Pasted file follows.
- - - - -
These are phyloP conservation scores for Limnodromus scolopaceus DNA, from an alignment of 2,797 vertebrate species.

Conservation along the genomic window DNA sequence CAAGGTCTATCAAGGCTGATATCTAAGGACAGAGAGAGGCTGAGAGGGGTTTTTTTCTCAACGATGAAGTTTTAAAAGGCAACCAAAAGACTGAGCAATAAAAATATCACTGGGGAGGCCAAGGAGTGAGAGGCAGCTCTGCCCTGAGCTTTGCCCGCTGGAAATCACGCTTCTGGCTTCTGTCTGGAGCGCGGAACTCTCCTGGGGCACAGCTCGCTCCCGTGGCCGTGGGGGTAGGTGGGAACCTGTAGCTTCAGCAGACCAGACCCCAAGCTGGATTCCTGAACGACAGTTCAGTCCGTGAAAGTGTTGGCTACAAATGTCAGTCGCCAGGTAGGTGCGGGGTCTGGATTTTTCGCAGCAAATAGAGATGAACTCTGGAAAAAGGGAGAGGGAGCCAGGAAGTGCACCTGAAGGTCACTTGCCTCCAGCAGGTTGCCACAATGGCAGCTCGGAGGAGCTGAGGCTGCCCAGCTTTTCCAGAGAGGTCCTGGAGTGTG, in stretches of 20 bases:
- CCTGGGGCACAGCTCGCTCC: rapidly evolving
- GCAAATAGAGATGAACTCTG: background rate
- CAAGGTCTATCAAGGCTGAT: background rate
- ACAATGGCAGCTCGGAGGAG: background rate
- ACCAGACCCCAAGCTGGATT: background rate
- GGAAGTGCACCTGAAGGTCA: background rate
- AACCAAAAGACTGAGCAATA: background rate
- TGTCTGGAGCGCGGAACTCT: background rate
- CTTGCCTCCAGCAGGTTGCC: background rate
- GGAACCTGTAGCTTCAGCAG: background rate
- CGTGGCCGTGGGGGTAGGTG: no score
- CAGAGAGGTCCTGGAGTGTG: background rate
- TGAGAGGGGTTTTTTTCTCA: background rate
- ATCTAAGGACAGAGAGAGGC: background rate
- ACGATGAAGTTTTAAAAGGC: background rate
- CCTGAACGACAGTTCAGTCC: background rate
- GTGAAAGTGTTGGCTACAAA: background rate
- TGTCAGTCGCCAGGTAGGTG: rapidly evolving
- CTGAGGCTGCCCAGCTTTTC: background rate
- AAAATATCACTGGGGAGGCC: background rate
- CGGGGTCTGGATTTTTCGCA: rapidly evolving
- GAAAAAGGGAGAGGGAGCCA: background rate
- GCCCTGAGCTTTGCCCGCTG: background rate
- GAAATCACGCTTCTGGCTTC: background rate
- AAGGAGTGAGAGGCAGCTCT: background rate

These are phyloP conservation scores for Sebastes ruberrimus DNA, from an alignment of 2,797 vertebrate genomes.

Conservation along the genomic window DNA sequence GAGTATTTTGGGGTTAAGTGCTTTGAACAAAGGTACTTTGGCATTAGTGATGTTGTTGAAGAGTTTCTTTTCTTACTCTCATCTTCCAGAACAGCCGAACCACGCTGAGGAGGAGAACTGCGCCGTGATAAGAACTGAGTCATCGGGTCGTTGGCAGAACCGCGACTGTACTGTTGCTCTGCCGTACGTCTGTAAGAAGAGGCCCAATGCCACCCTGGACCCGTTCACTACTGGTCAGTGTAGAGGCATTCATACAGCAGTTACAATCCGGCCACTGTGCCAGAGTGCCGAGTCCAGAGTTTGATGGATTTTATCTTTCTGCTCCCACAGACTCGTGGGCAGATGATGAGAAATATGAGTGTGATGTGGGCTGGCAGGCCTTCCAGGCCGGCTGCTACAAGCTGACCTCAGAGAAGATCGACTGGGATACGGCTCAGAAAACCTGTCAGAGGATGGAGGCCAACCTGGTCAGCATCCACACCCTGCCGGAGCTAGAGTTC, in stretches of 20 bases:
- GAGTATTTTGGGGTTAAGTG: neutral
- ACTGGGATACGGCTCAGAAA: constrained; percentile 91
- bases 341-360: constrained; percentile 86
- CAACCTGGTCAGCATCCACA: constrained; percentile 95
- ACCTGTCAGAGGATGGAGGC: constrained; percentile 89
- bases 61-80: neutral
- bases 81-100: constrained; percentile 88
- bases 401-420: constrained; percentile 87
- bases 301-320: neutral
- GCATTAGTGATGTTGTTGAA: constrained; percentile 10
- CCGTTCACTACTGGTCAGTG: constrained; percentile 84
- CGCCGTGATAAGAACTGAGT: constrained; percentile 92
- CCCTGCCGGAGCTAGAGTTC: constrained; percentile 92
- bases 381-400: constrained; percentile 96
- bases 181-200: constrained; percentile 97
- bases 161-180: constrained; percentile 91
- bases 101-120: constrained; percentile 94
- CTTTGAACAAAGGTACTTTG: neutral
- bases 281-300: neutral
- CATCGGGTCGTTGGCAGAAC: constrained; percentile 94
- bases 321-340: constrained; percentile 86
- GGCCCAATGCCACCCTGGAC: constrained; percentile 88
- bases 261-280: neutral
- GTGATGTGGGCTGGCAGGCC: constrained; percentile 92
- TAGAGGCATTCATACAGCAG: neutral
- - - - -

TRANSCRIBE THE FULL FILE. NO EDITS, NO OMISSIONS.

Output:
These are phyloP conservation scores for Limnodromus scolopaceus DNA, from an alignment of 2,797 vertebrate species.

Conservation along the genomic window DNA sequence CAAGGTCTATCAAGGCTGATATCTAAGGACAGAGAGAGGCTGAGAGGGGTTTTTTTCTCAACGATGAAGTTTTAAAAGGCAACCAAAAGACTGAGCAATAAAAATATCACTGGGGAGGCCAAGGAGTGAGAGGCAGCTCTGCCCTGAGCTTTGCCCGCTGGAAATCACGCTTCTGGCTTCTGTCTGGAGCGCGGAACTCTCCTGGGGCACAGCTCGCTCCCGTGGCCGTGGGGGTAGGTGGGAACCTGTAGCTTCAGCAGACCAGACCCCAAGCTGGATTCCTGAACGACAGTTCAGTCCGTGAAAGTGTTGGCTACAAATGTCAGTCGCCAGGTAGGTGCGGGGTCTGGATTTTTCGCAGCAAATAGAGATGAACTCTGGAAAAAGGGAGAGGGAGCCAGGAAGTGCACCTGAAGGTCACTTGCCTCCAGCAGGTTGCCACAATGGCAGCTCGGAGGAGCTGAGGCTGCCCAGCTTTTCCAGAGAGGTCCTGGAGTGTG, in stretches of 20 bases:
- CCTGGGGCACAGCTCGCTCC: rapidly evolving
- GCAAATAGAGATGAACTCTG: background rate
- CAAGGTCTATCAAGGCTGAT: background rate
- ACAATGGCAGCTCGGAGGAG: background rate
- ACCAGACCCCAAGCTGGATT: background rate
- GGAAGTGCACCTGAAGGTCA: background rate
- AACCAAAAGACTGAGCAATA: background rate
- TGTCTGGAGCGCGGAACTCT: background rate
- CTTGCCTCCAGCAGGTTGCC: background rate
- GGAACCTGTAGCTTCAGCAG: background rate
- CGTGGCCGTGGGGGTAGGTG: no score
- CAGAGAGGTCCTGGAGTGTG: background rate
- TGAGAGGGGTTTTTTTCTCA: background rate
- ATCTAAGGACAGAGAGAGGC: background rate
- ACGATGAAGTTTTAAAAGGC: background rate
- CCTGAACGACAGTTCAGTCC: background rate
- GTGAAAGTGTTGGCTACAAA: background rate
- TGTCAGTCGCCAGGTAGGTG: rapidly evolving
- CTGAGGCTGCCCAGCTTTTC: background rate
- AAAATATCACTGGGGAGGCC: background rate
- CGGGGTCTGGATTTTTCGCA: rapidly evolving
- GAAAAAGGGAGAGGGAGCCA: background rate
- GCCCTGAGCTTTGCCCGCTG: background rate
- GAAATCACGCTTCTGGCTTC: background rate
- AAGGAGTGAGAGGCAGCTCT: background rate

These are phyloP conservation scores for Sebastes ruberrimus DNA, from an alignment of 2,797 vertebrate genomes.

Conservation along the genomic window DNA sequence GAGTATTTTGGGGTTAAGTGCTTTGAACAAAGGTACTTTGGCATTAGTGATGTTGTTGAAGAGTTTCTTTTCTTACTCTCATCTTCCAGAACAGCCGAACCACGCTGAGGAGGAGAACTGCGCCGTGATAAGAACTGAGTCATCGGGTCGTTGGCAGAACCGCGACTGTACTGTTGCTCTGCCGTACGTCTGTAAGAAGAGGCCCAATGCCACCCTGGACCCGTTCACTACTGGTCAGTGTAGAGGCATTCATACAGCAGTTACAATCCGGCCACTGTGCCAGAGTGCCGAGTCCAGAGTTTGATGGATTTTATCTTTCTGCTCCCACAGACTCGTGGGCAGATGATGAGAAATATGAGTGTGATGTGGGCTGGCAGGCCTTCCAGGCCGGCTGCTACAAGCTGACCTCAGAGAAGATCGACTGGGATACGGCTCAGAAAACCTGTCAGAGGATGGAGGCCAACCTGGTCAGCATCCACACCCTGCCGGAGCTAGAGTTC, in stretches of 20 bases:
- GAGTATTTTGGGGTTAAGTG: neutral
- ACTGGGATACGGCTCAGAAA: constrained; percentile 91
- bases 341-360: constrained; percentile 86
- CAACCTGGTCAGCATCCACA: constrained; percentile 95
- ACCTGTCAGAGGATGGAGGC: constrained; percentile 89
- bases 61-80: neutral
- bases 81-100: constrained; percentile 88
- bases 401-420: constrained; percentile 87
- bases 301-320: neutral
- GCATTAGTGATGTTGTTGAA: constrained; percentile 10
- CCGTTCACTACTGGTCAGTG: constrained; percentile 84
- CGCCGTGATAAGAACTGAGT: constrained; percentile 92
- CCCTGCCGGAGCTAGAGTTC: constrained; percentile 92
- bases 381-400: constrained; percentile 96
- bases 181-200: constrained; percentile 97
- bases 161-180: constrained; percentile 91
- bases 101-120: constrained; percentile 94
- CTTTGAACAAAGGTACTTTG: neutral
- bases 281-300: neutral
- CATCGGGTCGTTGGCAGAAC: constrained; percentile 94
- bases 321-340: constrained; percentile 86
- GGCCCAATGCCACCCTGGAC: constrained; percentile 88
- bases 261-280: neutral
- GTGATGTGGGCTGGCAGGCC: constrained; percentile 92
- TAGAGGCATTCATACAGCAG: neutral